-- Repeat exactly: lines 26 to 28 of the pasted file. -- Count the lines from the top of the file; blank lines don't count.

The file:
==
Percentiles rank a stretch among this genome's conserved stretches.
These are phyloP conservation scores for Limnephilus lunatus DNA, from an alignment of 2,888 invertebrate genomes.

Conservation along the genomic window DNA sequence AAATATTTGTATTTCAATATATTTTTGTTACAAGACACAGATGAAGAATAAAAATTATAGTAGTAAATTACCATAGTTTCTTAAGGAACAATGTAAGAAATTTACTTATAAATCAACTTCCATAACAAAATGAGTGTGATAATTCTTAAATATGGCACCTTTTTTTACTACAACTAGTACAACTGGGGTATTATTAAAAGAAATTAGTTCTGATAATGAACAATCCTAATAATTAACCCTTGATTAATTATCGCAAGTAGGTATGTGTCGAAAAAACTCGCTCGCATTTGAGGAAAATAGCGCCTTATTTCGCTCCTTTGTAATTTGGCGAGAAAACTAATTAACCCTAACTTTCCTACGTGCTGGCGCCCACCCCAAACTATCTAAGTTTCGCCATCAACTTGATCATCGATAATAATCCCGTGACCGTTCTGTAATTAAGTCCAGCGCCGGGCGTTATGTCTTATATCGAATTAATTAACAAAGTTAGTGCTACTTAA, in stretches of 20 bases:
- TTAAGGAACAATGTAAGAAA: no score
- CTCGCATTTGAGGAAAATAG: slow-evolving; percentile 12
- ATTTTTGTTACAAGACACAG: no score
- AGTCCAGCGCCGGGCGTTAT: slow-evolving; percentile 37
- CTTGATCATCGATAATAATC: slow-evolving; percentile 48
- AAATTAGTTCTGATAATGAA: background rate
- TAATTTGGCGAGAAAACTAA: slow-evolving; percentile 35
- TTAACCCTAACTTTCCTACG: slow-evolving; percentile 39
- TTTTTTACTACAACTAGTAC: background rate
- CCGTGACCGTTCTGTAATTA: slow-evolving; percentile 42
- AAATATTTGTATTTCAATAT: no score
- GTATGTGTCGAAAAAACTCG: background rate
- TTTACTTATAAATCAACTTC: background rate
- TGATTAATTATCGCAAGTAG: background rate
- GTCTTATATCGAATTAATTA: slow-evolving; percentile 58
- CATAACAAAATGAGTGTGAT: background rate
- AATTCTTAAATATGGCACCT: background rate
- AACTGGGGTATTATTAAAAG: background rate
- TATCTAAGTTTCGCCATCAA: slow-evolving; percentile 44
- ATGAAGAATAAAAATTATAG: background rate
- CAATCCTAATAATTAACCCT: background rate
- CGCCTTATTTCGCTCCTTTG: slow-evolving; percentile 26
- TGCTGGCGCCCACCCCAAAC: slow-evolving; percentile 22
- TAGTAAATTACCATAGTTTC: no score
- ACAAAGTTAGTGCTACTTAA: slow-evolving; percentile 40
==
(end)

- TGCTGGCGCCCACCCCAAAC: slow-evolving; percentile 22
- TAGTAAATTACCATAGTTTC: no score
- ACAAAGTTAGTGCTACTTAA: slow-evolving; percentile 40